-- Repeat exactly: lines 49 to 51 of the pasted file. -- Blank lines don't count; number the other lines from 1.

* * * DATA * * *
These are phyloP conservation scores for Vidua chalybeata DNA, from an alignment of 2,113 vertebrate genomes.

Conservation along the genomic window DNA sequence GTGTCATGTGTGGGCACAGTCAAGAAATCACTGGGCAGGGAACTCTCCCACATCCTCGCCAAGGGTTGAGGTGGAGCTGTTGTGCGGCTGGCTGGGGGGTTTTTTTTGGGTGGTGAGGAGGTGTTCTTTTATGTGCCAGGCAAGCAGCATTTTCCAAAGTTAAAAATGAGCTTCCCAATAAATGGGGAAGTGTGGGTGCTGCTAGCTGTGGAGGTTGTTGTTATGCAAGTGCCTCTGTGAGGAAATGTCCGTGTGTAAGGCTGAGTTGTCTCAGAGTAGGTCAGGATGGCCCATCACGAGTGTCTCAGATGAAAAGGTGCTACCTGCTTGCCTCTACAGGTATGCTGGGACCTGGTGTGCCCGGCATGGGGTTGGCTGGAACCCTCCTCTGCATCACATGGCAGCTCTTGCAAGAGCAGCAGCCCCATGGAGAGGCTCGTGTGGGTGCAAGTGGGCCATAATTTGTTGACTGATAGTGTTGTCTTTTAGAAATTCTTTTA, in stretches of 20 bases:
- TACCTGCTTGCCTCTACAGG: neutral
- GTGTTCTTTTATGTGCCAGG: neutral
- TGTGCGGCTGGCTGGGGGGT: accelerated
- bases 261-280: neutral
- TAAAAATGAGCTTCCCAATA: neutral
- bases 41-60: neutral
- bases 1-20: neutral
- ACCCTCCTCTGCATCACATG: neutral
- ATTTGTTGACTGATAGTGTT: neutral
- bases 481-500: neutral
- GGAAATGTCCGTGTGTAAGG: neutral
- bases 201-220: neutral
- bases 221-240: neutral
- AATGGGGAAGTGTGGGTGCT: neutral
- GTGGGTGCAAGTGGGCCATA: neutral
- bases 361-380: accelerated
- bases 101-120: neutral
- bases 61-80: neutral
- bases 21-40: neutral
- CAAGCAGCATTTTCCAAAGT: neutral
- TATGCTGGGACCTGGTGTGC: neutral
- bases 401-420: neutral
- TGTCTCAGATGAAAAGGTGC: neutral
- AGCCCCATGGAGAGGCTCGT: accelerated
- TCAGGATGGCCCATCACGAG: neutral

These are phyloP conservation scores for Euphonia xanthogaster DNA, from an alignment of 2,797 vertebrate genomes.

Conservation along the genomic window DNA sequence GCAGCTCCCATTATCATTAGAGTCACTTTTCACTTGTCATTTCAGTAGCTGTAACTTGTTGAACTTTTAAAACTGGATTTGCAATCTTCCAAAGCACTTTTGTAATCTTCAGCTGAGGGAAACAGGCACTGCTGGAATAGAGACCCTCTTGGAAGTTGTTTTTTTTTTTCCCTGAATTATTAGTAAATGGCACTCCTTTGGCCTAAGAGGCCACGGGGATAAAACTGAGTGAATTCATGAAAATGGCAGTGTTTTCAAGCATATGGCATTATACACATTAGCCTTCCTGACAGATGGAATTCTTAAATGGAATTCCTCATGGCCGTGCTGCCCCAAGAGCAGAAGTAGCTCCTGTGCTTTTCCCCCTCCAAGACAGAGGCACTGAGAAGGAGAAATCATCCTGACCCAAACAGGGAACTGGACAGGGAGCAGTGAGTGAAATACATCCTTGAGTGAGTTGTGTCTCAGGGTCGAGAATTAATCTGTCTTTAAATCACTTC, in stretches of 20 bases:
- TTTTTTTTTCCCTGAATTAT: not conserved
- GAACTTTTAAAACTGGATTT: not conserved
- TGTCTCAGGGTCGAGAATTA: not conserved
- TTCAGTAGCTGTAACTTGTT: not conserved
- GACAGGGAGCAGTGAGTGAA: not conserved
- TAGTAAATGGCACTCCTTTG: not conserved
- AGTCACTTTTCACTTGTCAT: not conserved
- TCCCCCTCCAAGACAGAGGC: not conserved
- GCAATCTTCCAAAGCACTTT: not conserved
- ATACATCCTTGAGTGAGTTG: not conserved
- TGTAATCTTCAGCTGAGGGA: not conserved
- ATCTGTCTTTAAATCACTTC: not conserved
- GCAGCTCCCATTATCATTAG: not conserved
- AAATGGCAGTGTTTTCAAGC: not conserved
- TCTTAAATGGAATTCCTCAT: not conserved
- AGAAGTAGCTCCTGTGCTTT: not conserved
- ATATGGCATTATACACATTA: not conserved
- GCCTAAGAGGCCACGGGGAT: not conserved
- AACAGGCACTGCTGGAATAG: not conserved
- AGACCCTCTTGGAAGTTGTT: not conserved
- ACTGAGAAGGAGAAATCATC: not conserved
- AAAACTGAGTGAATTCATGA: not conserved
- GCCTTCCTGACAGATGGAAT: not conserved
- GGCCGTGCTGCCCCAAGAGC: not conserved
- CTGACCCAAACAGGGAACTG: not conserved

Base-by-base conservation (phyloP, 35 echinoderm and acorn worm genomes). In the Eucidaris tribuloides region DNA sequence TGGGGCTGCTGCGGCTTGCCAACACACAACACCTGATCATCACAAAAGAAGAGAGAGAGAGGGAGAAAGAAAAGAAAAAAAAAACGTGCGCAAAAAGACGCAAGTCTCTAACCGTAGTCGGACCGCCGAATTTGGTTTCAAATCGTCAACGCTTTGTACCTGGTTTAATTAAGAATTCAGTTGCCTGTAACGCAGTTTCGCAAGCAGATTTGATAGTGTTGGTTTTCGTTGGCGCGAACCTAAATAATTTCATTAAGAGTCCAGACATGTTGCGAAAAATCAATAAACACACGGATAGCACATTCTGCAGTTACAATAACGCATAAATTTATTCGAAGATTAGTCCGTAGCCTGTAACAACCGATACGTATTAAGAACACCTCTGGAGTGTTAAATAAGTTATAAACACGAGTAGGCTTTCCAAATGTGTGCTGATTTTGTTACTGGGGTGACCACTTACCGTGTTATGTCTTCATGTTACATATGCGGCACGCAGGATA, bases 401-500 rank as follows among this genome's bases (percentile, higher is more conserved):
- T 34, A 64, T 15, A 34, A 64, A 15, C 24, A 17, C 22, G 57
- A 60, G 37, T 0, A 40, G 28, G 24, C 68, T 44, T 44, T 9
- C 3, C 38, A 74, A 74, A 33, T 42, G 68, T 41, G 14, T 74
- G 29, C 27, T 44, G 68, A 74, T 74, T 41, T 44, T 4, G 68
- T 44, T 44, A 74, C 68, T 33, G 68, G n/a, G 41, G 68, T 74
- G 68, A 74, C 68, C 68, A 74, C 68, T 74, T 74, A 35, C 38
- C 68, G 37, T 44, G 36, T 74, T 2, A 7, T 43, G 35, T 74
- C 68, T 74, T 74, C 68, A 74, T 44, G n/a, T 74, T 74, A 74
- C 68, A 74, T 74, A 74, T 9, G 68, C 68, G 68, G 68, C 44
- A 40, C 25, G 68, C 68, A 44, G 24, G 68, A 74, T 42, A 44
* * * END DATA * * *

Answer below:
- AGACCCTCTTGGAAGTTGTT: not conserved
- ACTGAGAAGGAGAAATCATC: not conserved
- AAAACTGAGTGAATTCATGA: not conserved